Our Composting Tradition

Most of my life, I have lived with a composting option of some type. At Marandy Hill, growing up, it was a square block structure with a opening at the bottom for removing the finshed compost, and Dad paid more attention to it than the rest of us since he used the finshed compost for making up potting soil mixes. Since moving here in 1998, I've had a simple chicken wire bin setup that works fairly well, but I'm ready to change that a bit. I just orderd a Compost Sak to use instead of the old bin, in the hopes that it will break down the compost faster and it will allow me to move the compost setup to a more convenient location closer to the garden. I'm going to set the Sak next to the ramp we built last year for the dog, and if works out as planned, will probably get a second Sak as well.

I've also decided to migrate a bit to container gardening using fabric pots, such as Smart Pots. Since our soil is generally pretty poor, it's an ongoing battle to improve it sufficiently. The Smart Pot style of fabric pots will let me use less expensive soil mixtures. It should also make it much easier to control weeds, and hopefully, will make it easier to move some plants for over-wintering. My plan is to start by converting the section I had been using for herbs to individual fabric pots, since the herbs are among the plants that I know I will want to be able to move inside when the temps drop.

Honoring the Past

If my parents were still alive, they would have celebrated their 50th wedding anniversary last week. Both of them had been raised on small farms in Pennsylvania and brought to the table a tradition of doing things for themselves and teaching their children to do the same. When I was about five years old, we moved to a "farmette" complete with several acres, nine outbuildings and a three-story stone house, all of which were in dire need of some TLC. the transformation of that property would occupy most my childhood and provide a hands-on learning environment that has served me well ever since.

Long before we arrived on the scene, the property had been the home of a fairly large dairy farm, but in the year since, the property had been subdivided many times, until all that remained was the part we purchased. My mother's interest in the history of the tract soon revealed that it had been named "Bear Thicket" at one point, but since none of us cared much for that name, my paternal grandfather came up with "Marandy Hill", a combination of my name and that of my brother. Most of the time, though, we were too busy to think much about what the place was called; it was enough just to keep ahead of the task at hand.

Stocking Up

I try not to wear a tin-foil hat too often or worry about how long it will take the zombies to reach my house during the apocalypse, but I do like knowing that there's enough food in the house to feed us for more than a day or two. When we first decided that the little 'pantry' in the kitchen was way too small, it was time to consider where to set up some additinal food storage space. On the lower layer on our split foyer, between the garage and the family room, is an unfinished area that houses the furnace, a powder room, the sump pump and the washer and dryer - we just call it the back room. Since the room is unheated and is closed off, we decided that it would also serve well as a food storage area. It's also cool and dark which is a real plus.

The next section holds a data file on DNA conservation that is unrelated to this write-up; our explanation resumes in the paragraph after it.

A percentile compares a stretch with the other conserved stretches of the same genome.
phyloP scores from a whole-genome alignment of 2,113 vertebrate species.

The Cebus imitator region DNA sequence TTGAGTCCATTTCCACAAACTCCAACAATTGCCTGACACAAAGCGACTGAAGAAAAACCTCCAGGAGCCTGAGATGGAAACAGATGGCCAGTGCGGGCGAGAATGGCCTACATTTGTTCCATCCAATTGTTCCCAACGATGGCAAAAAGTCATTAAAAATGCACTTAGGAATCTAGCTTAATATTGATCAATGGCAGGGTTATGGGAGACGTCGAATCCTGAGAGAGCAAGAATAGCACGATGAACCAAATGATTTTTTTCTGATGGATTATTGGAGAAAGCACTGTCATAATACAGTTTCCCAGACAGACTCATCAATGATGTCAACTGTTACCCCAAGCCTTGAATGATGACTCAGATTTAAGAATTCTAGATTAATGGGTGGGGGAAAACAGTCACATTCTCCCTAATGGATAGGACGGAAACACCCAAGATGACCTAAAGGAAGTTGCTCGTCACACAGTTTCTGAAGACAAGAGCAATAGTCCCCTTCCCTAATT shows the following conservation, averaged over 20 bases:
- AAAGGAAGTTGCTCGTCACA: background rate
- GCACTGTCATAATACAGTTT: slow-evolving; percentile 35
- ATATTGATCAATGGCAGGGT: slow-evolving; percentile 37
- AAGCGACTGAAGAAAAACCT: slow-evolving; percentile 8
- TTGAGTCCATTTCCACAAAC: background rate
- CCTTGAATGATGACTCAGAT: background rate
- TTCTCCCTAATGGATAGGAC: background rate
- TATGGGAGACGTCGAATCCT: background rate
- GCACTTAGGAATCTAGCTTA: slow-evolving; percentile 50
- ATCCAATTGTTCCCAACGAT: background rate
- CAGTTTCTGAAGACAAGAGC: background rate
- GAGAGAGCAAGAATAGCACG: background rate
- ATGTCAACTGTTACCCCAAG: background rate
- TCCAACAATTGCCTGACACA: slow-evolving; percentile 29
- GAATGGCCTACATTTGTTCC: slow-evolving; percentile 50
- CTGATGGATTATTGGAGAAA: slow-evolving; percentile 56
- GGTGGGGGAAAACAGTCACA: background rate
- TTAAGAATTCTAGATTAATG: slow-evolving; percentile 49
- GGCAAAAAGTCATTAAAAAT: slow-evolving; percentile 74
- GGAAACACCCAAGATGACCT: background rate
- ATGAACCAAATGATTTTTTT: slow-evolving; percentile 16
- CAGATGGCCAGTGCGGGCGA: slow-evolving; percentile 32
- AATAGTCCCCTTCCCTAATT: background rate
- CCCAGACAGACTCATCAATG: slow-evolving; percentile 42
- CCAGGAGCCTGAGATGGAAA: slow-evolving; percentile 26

The shelving unit is barely a foot deep so it still allows to easy passage in the area and everything is easily accessible. We got the shelves at IKEA so they were very reasonably priced and went together quite easily.

The picture at the right shows them after assembly still sitting upstairs in the living room. Not shown is the fifth section that joins the two parts that we assembled first. The back room is an "L" shape and not terribly wide so we figured it would be easier to put four of the five sections together first where we had more room and then connect them together with the fifth unit downstairs.

There is something rather comforting about having a decent amount of food in the house, and in the years since we've added the storage shelves, I've really come to appreciate the convenience of having ingredients on hand. Since we live about 7 miles from the closest grocery store, it makes more sense for us to buy many items in bulk. They're usually cheaper that way and it definitely saves time and gas not having to run to the store as often. We also have a full size freezer that gets plenty of use as well, though I prefer to store canned foods more than frozen, just in case the power goes out for any prolonged period.

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